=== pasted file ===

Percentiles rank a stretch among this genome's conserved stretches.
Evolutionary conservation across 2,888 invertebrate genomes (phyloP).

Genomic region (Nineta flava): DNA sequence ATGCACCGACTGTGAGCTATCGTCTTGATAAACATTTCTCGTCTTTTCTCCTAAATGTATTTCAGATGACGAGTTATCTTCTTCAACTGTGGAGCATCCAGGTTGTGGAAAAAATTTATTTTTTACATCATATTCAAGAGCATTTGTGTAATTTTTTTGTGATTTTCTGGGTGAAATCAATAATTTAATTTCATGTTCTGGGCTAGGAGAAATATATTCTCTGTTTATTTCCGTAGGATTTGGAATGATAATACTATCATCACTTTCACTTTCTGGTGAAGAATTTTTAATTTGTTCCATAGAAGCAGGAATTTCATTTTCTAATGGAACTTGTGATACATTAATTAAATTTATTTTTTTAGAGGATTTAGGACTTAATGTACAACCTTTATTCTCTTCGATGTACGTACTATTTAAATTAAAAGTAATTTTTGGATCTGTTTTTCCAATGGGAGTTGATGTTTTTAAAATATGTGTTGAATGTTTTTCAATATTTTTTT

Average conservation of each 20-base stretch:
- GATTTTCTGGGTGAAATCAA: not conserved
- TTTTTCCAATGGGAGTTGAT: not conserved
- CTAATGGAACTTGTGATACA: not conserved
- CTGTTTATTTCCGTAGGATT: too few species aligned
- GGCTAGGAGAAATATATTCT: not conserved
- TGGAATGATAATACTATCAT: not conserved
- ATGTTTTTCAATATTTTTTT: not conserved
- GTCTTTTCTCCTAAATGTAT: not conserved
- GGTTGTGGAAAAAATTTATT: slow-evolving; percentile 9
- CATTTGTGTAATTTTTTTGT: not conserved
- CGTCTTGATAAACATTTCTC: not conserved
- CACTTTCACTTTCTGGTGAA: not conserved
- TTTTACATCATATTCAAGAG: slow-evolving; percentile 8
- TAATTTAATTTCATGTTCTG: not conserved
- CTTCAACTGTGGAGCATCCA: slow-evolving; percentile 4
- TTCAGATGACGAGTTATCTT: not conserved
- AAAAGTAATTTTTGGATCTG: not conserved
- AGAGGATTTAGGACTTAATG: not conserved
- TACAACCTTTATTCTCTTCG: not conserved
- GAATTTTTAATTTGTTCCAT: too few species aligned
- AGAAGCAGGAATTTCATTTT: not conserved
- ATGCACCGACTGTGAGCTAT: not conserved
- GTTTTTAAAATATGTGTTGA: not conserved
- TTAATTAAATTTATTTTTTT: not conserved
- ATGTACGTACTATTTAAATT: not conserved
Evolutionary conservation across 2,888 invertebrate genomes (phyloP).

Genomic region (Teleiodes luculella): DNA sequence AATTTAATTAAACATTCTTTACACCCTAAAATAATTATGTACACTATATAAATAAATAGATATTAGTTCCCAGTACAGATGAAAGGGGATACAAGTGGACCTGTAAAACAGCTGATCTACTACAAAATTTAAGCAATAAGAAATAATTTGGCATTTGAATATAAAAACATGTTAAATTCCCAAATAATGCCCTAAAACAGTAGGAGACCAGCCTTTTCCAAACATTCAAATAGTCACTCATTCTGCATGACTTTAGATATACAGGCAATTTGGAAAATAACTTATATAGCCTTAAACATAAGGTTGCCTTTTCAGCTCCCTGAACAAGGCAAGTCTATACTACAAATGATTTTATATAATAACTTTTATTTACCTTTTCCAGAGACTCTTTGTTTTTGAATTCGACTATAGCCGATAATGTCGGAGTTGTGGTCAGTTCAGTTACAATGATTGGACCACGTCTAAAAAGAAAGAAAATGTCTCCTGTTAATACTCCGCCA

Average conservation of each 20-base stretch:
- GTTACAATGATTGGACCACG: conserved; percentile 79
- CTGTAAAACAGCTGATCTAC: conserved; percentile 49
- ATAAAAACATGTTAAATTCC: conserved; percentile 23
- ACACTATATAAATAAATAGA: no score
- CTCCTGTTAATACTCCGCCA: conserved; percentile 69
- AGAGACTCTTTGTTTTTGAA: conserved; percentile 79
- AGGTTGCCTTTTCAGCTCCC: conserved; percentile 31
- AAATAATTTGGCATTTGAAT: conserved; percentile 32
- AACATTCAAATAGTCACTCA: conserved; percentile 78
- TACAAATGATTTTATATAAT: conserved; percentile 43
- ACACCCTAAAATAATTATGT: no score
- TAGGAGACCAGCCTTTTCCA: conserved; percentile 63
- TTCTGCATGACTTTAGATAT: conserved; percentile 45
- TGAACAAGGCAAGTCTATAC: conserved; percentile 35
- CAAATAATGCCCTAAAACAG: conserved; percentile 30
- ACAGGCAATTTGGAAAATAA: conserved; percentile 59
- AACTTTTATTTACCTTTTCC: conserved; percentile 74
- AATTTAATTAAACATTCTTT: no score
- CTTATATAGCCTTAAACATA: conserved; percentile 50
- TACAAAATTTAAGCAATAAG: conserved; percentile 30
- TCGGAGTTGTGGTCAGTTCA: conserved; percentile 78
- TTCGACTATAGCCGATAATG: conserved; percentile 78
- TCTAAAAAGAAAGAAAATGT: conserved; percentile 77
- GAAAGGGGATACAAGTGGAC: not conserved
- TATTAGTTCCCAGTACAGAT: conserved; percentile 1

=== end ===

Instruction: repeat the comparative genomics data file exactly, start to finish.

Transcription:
Percentiles rank a stretch among this genome's conserved stretches.
Evolutionary conservation across 2,888 invertebrate genomes (phyloP).

Genomic region (Nineta flava): DNA sequence ATGCACCGACTGTGAGCTATCGTCTTGATAAACATTTCTCGTCTTTTCTCCTAAATGTATTTCAGATGACGAGTTATCTTCTTCAACTGTGGAGCATCCAGGTTGTGGAAAAAATTTATTTTTTACATCATATTCAAGAGCATTTGTGTAATTTTTTTGTGATTTTCTGGGTGAAATCAATAATTTAATTTCATGTTCTGGGCTAGGAGAAATATATTCTCTGTTTATTTCCGTAGGATTTGGAATGATAATACTATCATCACTTTCACTTTCTGGTGAAGAATTTTTAATTTGTTCCATAGAAGCAGGAATTTCATTTTCTAATGGAACTTGTGATACATTAATTAAATTTATTTTTTTAGAGGATTTAGGACTTAATGTACAACCTTTATTCTCTTCGATGTACGTACTATTTAAATTAAAAGTAATTTTTGGATCTGTTTTTCCAATGGGAGTTGATGTTTTTAAAATATGTGTTGAATGTTTTTCAATATTTTTTT

Average conservation of each 20-base stretch:
- GATTTTCTGGGTGAAATCAA: not conserved
- TTTTTCCAATGGGAGTTGAT: not conserved
- CTAATGGAACTTGTGATACA: not conserved
- CTGTTTATTTCCGTAGGATT: too few species aligned
- GGCTAGGAGAAATATATTCT: not conserved
- TGGAATGATAATACTATCAT: not conserved
- ATGTTTTTCAATATTTTTTT: not conserved
- GTCTTTTCTCCTAAATGTAT: not conserved
- GGTTGTGGAAAAAATTTATT: slow-evolving; percentile 9
- CATTTGTGTAATTTTTTTGT: not conserved
- CGTCTTGATAAACATTTCTC: not conserved
- CACTTTCACTTTCTGGTGAA: not conserved
- TTTTACATCATATTCAAGAG: slow-evolving; percentile 8
- TAATTTAATTTCATGTTCTG: not conserved
- CTTCAACTGTGGAGCATCCA: slow-evolving; percentile 4
- TTCAGATGACGAGTTATCTT: not conserved
- AAAAGTAATTTTTGGATCTG: not conserved
- AGAGGATTTAGGACTTAATG: not conserved
- TACAACCTTTATTCTCTTCG: not conserved
- GAATTTTTAATTTGTTCCAT: too few species aligned
- AGAAGCAGGAATTTCATTTT: not conserved
- ATGCACCGACTGTGAGCTAT: not conserved
- GTTTTTAAAATATGTGTTGA: not conserved
- TTAATTAAATTTATTTTTTT: not conserved
- ATGTACGTACTATTTAAATT: not conserved
Evolutionary conservation across 2,888 invertebrate genomes (phyloP).

Genomic region (Teleiodes luculella): DNA sequence AATTTAATTAAACATTCTTTACACCCTAAAATAATTATGTACACTATATAAATAAATAGATATTAGTTCCCAGTACAGATGAAAGGGGATACAAGTGGACCTGTAAAACAGCTGATCTACTACAAAATTTAAGCAATAAGAAATAATTTGGCATTTGAATATAAAAACATGTTAAATTCCCAAATAATGCCCTAAAACAGTAGGAGACCAGCCTTTTCCAAACATTCAAATAGTCACTCATTCTGCATGACTTTAGATATACAGGCAATTTGGAAAATAACTTATATAGCCTTAAACATAAGGTTGCCTTTTCAGCTCCCTGAACAAGGCAAGTCTATACTACAAATGATTTTATATAATAACTTTTATTTACCTTTTCCAGAGACTCTTTGTTTTTGAATTCGACTATAGCCGATAATGTCGGAGTTGTGGTCAGTTCAGTTACAATGATTGGACCACGTCTAAAAAGAAAGAAAATGTCTCCTGTTAATACTCCGCCA

Average conservation of each 20-base stretch:
- GTTACAATGATTGGACCACG: conserved; percentile 79
- CTGTAAAACAGCTGATCTAC: conserved; percentile 49
- ATAAAAACATGTTAAATTCC: conserved; percentile 23
- ACACTATATAAATAAATAGA: no score
- CTCCTGTTAATACTCCGCCA: conserved; percentile 69
- AGAGACTCTTTGTTTTTGAA: conserved; percentile 79
- AGGTTGCCTTTTCAGCTCCC: conserved; percentile 31
- AAATAATTTGGCATTTGAAT: conserved; percentile 32
- AACATTCAAATAGTCACTCA: conserved; percentile 78
- TACAAATGATTTTATATAAT: conserved; percentile 43
- ACACCCTAAAATAATTATGT: no score
- TAGGAGACCAGCCTTTTCCA: conserved; percentile 63
- TTCTGCATGACTTTAGATAT: conserved; percentile 45
- TGAACAAGGCAAGTCTATAC: conserved; percentile 35
- CAAATAATGCCCTAAAACAG: conserved; percentile 30
- ACAGGCAATTTGGAAAATAA: conserved; percentile 59
- AACTTTTATTTACCTTTTCC: conserved; percentile 74
- AATTTAATTAAACATTCTTT: no score
- CTTATATAGCCTTAAACATA: conserved; percentile 50
- TACAAAATTTAAGCAATAAG: conserved; percentile 30
- TCGGAGTTGTGGTCAGTTCA: conserved; percentile 78
- TTCGACTATAGCCGATAATG: conserved; percentile 78
- TCTAAAAAGAAAGAAAATGT: conserved; percentile 77
- GAAAGGGGATACAAGTGGAC: not conserved
- TATTAGTTCCCAGTACAGAT: conserved; percentile 1